Serial cable problems - SUN

This is a discussion on Serial cable problems - SUN ; OK. So let me get this right.... No keyboard attached to sun machine. DB25 plugged into Serial A on sun machine. DB9 plugged into serial port of PC. RJ45 cable connecting the two. (straight thru or crossover ???) Hyperterm on ...

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Thread: Serial cable problems

  1. Serial cable problems

    OK. So let me get this right....

    No keyboard attached to sun machine.

    DB25 plugged into Serial A on sun machine.
    DB9 plugged into serial port of PC.
    RJ45 cable connecting the two. (straight thru or crossover ???)

    Hyperterm on PC. 9600-8-N-1

    Is that right so far ???


  2. Re: Serial cable problems

    BertieBigBollox@gmail.com schrieb:
    > OK. So let me get this right....
    >
    > No keyboard attached to sun machine.
    >
    > DB25 plugged into Serial A on sun machine.
    > DB9 plugged into serial port of PC.
    > RJ45 cable connecting the two. (straight thru or crossover ???)
    >
    > Hyperterm on PC. 9600-8-N-1
    >
    > Is that right so far ???
    >

    http://www.sonnenblen.de/index.php/topic,4152.0.html

    2nd page, use my setting (Freud-Schiller)

  3. Re: Serial cable problems

    According to BertieBigBollox@gmail.com :
    > OK. So let me get this right....
    >
    > No keyboard attached to sun machine.
    >
    > DB25 plugged into Serial A on sun machine.
    > DB9 plugged into serial port of PC.
    > RJ45 cable connecting the two. (straight thru or crossover ???)


    Hmm ... do you have any idea how the pins of the connectors are
    mapped to the RJ-45 pins? I'm sure that I have at least three or four
    versions floating around here. It all depends on who wired the
    connectors and for what purpose.

    What is *important* is which pins from the DB-25 are connected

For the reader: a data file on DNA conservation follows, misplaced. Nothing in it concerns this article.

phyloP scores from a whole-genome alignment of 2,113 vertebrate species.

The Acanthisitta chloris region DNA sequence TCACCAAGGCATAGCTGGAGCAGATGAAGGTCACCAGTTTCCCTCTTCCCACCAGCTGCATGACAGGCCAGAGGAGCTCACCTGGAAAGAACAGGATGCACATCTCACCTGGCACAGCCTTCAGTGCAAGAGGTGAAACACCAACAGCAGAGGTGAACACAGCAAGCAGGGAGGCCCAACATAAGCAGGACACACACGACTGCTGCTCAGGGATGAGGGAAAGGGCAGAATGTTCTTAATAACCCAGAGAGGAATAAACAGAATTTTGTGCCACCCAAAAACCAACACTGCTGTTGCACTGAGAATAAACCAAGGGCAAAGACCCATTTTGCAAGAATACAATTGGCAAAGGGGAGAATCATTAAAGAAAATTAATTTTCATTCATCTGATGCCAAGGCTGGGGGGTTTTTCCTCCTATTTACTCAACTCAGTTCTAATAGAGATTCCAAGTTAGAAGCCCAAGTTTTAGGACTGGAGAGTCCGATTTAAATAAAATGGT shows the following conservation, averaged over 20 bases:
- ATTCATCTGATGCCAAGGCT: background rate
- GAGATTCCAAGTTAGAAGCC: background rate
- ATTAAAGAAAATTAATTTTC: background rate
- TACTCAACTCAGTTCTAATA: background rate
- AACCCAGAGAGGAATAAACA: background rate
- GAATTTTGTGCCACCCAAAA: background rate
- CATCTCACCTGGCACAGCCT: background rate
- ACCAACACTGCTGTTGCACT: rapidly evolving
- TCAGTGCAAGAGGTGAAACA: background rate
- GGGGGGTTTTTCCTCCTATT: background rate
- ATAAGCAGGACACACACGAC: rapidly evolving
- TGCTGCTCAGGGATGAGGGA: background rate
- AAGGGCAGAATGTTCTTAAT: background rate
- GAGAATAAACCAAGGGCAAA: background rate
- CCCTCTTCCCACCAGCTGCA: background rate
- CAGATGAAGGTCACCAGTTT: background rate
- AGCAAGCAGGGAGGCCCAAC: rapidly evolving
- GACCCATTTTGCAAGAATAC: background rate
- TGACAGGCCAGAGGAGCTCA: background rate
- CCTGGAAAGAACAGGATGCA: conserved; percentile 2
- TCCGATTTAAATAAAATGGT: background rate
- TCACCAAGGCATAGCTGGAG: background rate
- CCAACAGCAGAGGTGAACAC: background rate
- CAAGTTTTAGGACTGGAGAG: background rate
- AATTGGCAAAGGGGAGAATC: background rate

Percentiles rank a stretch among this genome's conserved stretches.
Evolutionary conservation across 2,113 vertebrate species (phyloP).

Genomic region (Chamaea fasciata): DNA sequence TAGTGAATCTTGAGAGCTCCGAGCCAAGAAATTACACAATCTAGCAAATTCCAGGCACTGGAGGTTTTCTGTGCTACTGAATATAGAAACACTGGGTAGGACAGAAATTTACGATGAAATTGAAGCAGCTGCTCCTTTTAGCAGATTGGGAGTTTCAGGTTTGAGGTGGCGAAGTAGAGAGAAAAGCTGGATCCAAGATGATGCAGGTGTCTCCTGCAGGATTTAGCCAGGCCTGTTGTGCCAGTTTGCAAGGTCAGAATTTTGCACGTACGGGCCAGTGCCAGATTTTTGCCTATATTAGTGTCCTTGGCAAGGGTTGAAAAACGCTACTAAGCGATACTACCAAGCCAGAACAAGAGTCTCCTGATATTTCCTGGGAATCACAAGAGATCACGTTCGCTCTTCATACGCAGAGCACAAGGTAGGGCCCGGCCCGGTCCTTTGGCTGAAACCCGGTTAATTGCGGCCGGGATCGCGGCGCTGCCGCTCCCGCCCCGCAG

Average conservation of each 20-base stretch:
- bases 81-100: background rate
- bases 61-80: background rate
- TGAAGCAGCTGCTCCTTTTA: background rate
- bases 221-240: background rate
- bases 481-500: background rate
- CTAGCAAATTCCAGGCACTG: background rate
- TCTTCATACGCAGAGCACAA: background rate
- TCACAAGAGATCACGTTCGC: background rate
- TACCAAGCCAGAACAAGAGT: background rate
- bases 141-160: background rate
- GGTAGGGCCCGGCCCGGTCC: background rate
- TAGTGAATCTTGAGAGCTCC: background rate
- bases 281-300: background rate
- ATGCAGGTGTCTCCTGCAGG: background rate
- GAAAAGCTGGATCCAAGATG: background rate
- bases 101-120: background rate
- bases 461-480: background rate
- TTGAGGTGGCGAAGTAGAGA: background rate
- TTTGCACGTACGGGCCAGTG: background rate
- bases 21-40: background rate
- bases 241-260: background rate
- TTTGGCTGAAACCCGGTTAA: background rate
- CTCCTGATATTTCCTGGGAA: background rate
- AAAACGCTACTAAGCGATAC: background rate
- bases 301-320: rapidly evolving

to which pins on the DB-9 (really DA-9 I think). And beware that DEC
    and PCs tend to use male DB-25 or DA-9 connectors for DTE (terminal
    wired) serial ports, while Sun uses a female DB-25 for the same purpose,
    so you need certain pins crossed over.

    I tend to start with a breakout box (two DB-25 connectors, LEDs
    to monitor each side, switches to connect straight across (e.g. pin 2 to
    pin 2), and provisions for jumper wires to set up any other crossover
    connections. I start out with the switches open (other than pin 7 (the
    data ground), and observe whether both sides are trying to drive the
    same pin. If so, I set up a pair of jumper wires to interchange pins 2
    and 3 between the sides. Then I go on to figure out what others may
    need to be present and crossed over.

    > Hyperterm on PC. 9600-8-N-1
    >
    > Is that right so far ???


    No experience with Hyperterm, but the settings look right.

    But until you know what the wiring in your connectors happens to
    be, having the right settings on the terminal program won't get you
    much. The DTE/DCE question is whether one end is wired as DTE (Data
    Terminal Equipment -- in other words like a stand-alone terminal), or as
    DCE (Data Communications Equipment -- a modem -- which is what the
    RS-232 standard was intended for -- communications between terminals (or
    computers pretending to be terminals) and modems. All other uses were
    added after the standard got defined. And then the PC started coming
    out with 9-pin subsets of the full connector.

    I think that someone else has already posted a URL pointing to
    the proper pinout, so I won't bother typing all of that in from scratch.

    Good Luck,
    DoN.
    --
    Email: | Voice (all times): (703) 938-4564
    (too) near Washington D.C. | http://www.d-and-d.com/dnichols/DoN.html
    --- Black Holes are where God is dividing by zero ---

  4. Re: Serial cable problems

    dnichols@d-and-d.com (DoN. Nichols) writes:

    >According to BertieBigBollox@gmail.com :